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AMD’s Flagship Ryzen Threadripper 1950X 3.4 GHz 16 Core CPU Performance Leaked Again


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Compared Against Intel’s Core i9-7900X 10 Core CPU, Full Threadripper Lineup Detailed



The performance results of AMD’s flagship Ryzen Threadripper processor have once again been leaked. The performance results come from multiple sources with one being AMD’s internal test department and the other being ASUS.

AMD’s Flagship Ryzen Threadripper 1950X 16 Core CPU Performance Leaked – Compared To A 10 Core Intel CPU

The results from the two sources were posted over at SiSoftware and Geekbench databases. Both databases are known to record and list down various entries of processors that are tested by the userbase and even hardware manufacturers prior to release. Similar entries were spotted in June and a month later, we can expect some improvements in the overall performance as drivers and applications are provided better support for upcoming hardware.



The processor that was tested is an AMD Ryzen Threadripper 1950X. The chip features 16 cores, 32 threads and a base clock of 3.4 GHz. Based on the rumored specifications, the chip should feature boost clocks of 3.6 GHz and XFR boost clocks of 3.7 – 3.8 GHz. The chip will carry 32 MB of L3 cache and 8 MB of L2 cache which totals 40 MB.

AMD Ryzen Threadripper 1950X vs Intel Core i9-7900X Performance Tests

In terms of performance, the Ryzen Threadripper 1950X scored 4074 points in single core test. The specifics are 3933 Integer, 3869 Floating point and 4245 memory benchmark scores. Moving on to the multi-core performance, the chip scored a total of 26768 points.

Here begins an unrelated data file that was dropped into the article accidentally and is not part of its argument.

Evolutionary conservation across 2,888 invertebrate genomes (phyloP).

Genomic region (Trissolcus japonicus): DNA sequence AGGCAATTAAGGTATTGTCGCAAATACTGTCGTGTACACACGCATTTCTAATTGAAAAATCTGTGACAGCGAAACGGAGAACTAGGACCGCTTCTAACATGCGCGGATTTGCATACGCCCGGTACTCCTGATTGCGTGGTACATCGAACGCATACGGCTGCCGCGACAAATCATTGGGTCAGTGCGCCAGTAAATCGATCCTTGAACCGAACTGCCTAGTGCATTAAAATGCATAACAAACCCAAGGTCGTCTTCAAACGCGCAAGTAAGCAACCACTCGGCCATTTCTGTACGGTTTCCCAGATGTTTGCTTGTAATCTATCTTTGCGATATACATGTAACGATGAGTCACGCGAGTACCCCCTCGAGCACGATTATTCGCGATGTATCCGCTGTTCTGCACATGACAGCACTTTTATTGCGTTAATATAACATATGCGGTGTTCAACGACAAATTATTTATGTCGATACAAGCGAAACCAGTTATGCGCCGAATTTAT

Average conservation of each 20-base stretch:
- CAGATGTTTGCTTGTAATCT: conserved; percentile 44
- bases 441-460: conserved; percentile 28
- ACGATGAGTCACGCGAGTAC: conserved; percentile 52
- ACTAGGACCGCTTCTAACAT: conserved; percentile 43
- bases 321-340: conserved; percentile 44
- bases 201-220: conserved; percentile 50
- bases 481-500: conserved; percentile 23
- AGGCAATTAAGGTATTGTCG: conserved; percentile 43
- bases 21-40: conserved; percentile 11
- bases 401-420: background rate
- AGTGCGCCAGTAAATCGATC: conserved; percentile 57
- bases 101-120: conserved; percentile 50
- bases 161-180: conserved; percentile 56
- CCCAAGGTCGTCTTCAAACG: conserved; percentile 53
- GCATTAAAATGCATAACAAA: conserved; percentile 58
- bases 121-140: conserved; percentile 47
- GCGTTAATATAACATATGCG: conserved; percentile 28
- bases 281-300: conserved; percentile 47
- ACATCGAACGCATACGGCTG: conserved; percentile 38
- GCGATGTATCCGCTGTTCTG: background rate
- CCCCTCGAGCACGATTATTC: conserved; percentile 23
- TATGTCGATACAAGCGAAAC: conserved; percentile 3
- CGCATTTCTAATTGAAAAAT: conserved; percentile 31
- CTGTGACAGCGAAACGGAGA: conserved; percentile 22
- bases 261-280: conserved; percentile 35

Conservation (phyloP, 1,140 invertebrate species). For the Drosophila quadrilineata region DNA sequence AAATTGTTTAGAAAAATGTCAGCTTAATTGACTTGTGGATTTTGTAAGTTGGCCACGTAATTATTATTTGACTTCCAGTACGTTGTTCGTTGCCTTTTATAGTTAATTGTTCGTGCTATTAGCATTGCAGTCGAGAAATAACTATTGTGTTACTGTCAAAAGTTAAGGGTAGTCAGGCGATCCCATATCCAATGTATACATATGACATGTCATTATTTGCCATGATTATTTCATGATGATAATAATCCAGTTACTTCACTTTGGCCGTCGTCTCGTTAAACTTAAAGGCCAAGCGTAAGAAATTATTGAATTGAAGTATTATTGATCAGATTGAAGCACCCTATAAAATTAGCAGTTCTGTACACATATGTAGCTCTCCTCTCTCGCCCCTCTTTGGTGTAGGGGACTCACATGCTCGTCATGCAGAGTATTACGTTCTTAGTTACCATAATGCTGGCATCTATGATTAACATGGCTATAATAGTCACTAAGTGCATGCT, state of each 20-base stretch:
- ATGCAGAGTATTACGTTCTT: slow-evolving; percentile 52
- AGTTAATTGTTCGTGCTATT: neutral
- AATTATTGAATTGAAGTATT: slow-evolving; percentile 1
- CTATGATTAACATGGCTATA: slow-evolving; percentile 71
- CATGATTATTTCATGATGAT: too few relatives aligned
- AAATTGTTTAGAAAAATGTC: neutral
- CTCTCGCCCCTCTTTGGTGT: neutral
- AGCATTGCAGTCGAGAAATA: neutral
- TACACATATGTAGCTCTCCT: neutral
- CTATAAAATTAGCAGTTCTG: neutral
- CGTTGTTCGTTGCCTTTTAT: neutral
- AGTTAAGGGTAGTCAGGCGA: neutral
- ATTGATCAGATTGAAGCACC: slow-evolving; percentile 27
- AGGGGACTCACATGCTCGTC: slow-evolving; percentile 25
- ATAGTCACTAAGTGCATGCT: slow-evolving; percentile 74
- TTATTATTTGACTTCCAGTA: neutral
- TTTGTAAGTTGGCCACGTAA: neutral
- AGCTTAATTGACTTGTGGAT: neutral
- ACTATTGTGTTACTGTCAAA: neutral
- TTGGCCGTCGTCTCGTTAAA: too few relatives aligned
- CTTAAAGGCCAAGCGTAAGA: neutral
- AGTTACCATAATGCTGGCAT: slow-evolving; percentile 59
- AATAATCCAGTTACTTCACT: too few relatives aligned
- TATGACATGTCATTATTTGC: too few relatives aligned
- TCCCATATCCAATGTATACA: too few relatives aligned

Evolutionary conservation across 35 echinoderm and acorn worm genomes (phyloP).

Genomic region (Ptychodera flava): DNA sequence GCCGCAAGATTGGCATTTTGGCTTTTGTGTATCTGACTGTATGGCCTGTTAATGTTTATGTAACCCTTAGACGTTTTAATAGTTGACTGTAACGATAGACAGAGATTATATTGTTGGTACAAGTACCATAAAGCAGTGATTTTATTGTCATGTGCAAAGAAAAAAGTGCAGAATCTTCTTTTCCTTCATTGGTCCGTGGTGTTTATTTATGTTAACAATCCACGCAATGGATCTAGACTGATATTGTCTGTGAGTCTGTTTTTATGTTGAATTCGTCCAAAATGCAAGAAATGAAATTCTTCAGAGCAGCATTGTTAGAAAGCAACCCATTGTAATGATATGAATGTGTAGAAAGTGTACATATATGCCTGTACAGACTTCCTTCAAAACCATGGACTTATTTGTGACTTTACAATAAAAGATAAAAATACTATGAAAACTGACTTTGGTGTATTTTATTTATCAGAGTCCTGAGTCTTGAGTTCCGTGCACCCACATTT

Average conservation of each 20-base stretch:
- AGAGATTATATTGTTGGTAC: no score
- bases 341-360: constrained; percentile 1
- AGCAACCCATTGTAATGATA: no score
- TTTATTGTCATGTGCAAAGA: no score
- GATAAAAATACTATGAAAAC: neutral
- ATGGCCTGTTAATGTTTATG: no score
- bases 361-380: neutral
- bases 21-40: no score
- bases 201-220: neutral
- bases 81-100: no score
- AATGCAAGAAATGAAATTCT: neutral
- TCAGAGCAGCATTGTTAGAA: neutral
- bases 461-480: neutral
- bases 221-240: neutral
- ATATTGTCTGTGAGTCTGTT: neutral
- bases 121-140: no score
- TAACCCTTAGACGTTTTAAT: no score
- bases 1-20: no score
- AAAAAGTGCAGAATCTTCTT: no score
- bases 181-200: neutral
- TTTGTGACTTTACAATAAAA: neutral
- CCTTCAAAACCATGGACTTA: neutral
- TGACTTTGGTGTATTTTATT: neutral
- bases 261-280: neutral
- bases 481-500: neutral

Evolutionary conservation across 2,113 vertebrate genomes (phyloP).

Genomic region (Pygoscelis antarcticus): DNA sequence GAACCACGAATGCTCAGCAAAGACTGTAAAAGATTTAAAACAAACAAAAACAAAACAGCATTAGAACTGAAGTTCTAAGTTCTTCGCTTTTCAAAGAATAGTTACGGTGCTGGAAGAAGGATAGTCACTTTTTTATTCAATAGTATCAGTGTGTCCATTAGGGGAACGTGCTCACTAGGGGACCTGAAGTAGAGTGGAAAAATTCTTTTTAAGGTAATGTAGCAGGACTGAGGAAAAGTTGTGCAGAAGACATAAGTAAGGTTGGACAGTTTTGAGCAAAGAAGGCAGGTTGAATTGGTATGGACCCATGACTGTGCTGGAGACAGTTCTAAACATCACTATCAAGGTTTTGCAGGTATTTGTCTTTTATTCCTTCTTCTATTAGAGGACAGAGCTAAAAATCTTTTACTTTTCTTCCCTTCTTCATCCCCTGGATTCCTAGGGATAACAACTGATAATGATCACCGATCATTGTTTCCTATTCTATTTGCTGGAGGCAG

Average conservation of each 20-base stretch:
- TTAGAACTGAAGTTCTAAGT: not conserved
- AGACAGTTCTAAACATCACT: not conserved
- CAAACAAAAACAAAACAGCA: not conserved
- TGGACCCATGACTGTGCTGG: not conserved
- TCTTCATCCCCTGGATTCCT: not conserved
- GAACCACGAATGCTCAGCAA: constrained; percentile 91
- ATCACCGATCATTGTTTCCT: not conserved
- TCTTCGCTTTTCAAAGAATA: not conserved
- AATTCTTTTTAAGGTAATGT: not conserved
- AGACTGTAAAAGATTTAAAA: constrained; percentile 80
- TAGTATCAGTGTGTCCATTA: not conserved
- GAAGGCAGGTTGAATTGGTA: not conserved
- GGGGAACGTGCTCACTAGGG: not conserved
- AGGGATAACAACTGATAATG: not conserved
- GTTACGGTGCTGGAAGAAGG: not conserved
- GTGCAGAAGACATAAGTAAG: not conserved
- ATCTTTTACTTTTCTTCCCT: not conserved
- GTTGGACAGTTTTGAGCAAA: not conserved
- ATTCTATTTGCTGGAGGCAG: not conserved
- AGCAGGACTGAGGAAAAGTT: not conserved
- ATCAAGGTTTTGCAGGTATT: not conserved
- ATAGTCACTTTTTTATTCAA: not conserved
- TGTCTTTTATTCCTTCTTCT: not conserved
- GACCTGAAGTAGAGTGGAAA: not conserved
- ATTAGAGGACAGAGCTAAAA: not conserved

The specifics in this field were 31567 Integer, 34794 Floating point and 5206 memory benchmark scores. This shows that we are looking at some very high-end performance numbers from the Ryzen Threadripper series. Looking at the multi-core scores, we can see a slight improvement so definitely some changes were made.



Last time, we added an Intel Xeon E5-2697A V4 processor to the mix for comparison purposes. The chip features total of 16 cores, 32 threads and a base clock of 2.6 GHz which boosts up to 3.6 GHz. It can be seen that the chip isn’t a direct comparison as it has lower base clock frequency but boost clock does match the Threadripper speeds.


A single Xeon 16 core chip scores 3651 points in single core performance and 30450 points in multi-core performance. You can note that while single core scores lacks when compared to 1950X, the multi-core performance is much higher.

Furthermore, since the last 1950X appearance, Intel has also released their Core-X series CPUs so we can make a direct comparison of AMD’s HEDT processors with Intel’s HEDT offerings. Here, we compare the Intel Core i9-7900X, a 10 core chip and Intel’s flagship currently with the 1950X.


Intel Core i9-7900X on average has a score of 5000-5300 points in single-core and 32000-34000 points within the multi-core performance tests.